Disrespected, Then Protected

historic black and white image of the Casa Grande around 1900
The Great  House near 1900, some preservation work done but no roof yet.


In the 1700s and early 1800s, only a trickle of travelers came by the Casa Grande. First Spanish explorers, and then Mexican and American travelers wondered who built this ruin and why. More people visited after 1879 when the railroad first reached the town of Casa Grande 19 miles away. Travelers scratched their names into the walls. Some took away artifacts, even pieces of the walls, as souvenirs.

In 1889 Congress voted to protect Casa Grande Ruins from further vandalism and looting. They voted to pay for clearing away debris and repairing the eroded foundations. The wooden beams and metal rods you see today were installed in 1891 to brace up some of the walls. Three years later, the federal government made Casa Grande the nation's first archeological preserve.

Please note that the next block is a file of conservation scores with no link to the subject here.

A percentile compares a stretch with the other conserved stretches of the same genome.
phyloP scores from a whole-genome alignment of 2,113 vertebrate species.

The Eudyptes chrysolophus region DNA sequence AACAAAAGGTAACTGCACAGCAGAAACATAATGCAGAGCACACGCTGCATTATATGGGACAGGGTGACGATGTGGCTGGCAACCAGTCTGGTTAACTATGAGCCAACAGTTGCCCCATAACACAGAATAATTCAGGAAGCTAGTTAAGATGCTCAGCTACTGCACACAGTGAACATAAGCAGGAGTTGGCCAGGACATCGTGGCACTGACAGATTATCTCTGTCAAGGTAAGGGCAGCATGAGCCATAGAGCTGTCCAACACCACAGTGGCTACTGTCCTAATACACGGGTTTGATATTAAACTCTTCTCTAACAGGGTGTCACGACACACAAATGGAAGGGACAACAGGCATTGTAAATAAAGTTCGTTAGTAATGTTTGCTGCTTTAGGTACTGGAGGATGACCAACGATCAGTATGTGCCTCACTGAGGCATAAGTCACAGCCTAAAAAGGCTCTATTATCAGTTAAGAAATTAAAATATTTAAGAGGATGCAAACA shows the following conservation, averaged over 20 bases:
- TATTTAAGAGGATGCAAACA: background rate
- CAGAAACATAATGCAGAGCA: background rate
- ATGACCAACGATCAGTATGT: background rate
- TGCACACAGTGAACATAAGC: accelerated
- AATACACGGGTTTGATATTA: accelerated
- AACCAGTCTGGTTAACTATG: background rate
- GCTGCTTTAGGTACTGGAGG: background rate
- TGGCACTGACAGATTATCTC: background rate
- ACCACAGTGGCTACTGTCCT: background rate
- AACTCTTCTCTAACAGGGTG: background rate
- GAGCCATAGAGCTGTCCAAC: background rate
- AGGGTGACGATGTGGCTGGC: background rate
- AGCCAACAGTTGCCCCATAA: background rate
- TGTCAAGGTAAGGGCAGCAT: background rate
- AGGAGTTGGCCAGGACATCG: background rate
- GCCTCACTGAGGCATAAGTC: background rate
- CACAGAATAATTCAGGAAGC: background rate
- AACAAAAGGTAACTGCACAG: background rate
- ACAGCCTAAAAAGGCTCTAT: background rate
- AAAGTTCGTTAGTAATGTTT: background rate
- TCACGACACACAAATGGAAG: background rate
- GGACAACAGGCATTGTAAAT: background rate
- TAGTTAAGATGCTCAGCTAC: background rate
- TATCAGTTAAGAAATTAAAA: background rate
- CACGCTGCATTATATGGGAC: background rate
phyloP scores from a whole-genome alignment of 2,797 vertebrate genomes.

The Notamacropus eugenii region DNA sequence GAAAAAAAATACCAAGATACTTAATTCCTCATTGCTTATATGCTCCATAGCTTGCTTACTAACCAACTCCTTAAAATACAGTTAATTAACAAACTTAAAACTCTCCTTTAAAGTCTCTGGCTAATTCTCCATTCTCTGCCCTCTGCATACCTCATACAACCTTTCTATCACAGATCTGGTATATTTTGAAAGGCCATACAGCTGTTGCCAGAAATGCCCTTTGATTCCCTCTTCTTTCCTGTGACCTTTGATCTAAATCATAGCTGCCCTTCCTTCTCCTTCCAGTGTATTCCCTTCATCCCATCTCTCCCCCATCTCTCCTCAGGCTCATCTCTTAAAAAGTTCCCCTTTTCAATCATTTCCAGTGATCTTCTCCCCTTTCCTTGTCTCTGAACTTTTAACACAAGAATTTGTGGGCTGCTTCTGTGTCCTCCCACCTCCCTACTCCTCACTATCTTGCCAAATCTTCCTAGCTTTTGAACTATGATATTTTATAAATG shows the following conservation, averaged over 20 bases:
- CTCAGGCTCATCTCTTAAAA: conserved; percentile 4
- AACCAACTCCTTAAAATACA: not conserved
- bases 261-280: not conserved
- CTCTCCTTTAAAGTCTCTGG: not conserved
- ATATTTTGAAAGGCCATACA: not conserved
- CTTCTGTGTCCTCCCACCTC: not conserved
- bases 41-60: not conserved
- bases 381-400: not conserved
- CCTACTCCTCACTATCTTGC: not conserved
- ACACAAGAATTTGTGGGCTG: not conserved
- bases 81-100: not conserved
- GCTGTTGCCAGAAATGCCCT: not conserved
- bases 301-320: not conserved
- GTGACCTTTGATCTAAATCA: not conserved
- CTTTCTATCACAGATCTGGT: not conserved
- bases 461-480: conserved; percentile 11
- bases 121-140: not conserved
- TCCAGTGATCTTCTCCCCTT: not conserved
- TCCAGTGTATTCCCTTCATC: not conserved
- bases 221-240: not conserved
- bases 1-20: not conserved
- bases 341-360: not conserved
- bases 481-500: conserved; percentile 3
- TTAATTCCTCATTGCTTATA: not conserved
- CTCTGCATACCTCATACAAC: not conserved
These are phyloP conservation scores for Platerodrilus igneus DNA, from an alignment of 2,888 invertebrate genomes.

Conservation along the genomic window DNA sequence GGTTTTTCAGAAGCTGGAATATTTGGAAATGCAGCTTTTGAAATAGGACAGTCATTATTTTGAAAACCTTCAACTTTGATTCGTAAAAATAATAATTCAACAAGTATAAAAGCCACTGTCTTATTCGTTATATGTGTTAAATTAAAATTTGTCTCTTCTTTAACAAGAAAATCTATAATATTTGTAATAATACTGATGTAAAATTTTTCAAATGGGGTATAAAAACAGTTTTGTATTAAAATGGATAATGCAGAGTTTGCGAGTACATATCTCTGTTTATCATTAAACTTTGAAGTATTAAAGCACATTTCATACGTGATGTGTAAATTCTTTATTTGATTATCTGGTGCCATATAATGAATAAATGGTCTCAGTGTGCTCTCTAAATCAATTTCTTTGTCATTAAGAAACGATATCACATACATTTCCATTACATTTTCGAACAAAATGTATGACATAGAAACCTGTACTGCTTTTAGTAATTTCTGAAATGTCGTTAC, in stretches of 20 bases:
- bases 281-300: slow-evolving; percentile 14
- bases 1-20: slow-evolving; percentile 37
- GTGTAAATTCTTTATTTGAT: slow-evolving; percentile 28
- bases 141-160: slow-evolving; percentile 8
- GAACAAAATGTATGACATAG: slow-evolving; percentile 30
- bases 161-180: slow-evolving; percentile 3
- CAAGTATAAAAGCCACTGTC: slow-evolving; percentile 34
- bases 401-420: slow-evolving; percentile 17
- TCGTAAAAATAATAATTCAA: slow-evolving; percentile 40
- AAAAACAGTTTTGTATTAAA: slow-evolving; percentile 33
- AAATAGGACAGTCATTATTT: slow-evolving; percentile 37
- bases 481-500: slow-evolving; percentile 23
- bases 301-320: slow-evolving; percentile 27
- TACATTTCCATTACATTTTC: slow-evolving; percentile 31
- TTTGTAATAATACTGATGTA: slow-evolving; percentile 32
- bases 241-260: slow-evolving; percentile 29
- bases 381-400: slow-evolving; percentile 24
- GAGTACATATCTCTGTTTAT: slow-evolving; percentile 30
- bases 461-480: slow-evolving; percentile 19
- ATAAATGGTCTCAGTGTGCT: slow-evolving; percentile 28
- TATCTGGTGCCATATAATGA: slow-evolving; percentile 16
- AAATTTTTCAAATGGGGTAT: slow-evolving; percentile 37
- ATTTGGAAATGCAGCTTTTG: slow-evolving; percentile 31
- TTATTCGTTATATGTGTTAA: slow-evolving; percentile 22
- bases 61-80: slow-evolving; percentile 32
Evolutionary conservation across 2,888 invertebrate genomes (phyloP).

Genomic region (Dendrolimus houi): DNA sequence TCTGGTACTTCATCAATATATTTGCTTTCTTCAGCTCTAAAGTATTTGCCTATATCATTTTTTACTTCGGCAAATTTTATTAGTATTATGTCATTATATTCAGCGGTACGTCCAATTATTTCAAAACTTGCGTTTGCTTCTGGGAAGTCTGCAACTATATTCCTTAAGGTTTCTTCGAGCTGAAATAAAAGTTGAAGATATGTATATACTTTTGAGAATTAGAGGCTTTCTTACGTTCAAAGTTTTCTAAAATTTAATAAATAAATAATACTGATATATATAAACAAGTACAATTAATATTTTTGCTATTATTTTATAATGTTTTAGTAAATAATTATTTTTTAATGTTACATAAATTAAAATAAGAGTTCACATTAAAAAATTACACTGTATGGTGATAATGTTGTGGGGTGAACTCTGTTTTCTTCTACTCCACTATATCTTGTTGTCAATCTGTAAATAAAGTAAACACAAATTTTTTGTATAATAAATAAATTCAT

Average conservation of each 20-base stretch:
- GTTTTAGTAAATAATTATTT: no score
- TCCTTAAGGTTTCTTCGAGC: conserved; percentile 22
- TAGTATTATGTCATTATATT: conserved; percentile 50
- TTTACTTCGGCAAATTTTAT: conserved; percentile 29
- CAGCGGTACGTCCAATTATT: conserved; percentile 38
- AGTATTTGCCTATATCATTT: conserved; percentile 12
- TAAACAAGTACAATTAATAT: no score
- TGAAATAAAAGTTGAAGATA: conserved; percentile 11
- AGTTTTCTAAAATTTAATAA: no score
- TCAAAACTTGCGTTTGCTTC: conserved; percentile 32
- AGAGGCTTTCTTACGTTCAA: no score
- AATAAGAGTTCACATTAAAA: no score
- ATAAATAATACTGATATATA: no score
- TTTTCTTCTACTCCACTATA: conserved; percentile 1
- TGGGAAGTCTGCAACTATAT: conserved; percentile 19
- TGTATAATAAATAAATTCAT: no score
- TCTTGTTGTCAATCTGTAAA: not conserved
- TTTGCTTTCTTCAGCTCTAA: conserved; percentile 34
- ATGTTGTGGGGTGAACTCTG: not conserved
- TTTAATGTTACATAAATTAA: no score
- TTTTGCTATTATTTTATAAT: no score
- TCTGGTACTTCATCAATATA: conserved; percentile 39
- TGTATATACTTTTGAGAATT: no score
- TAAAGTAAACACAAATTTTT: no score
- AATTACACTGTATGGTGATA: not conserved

Who named the Casa Grande?
A Jesuit missionary, explorer, and mapmaker, Eusebio Francisco Kino (1645–1711), was the first known European to document these ruins—in 1694. Father Kino called the building 'Casa Grande,' Spanish for 'great house.'


A PDF of the wayside (29,861 KB) is available.


Last updated: March 18, 2024

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Mailing Address:

1100 W. Ruins Drive
Coolidge, AZ 85128


520 723-3172
General park contact number includes a phone tree for finding the employee you wish to contact. Callers may dial zero for the phone attendant. Voicemail is available for many of the extensions.

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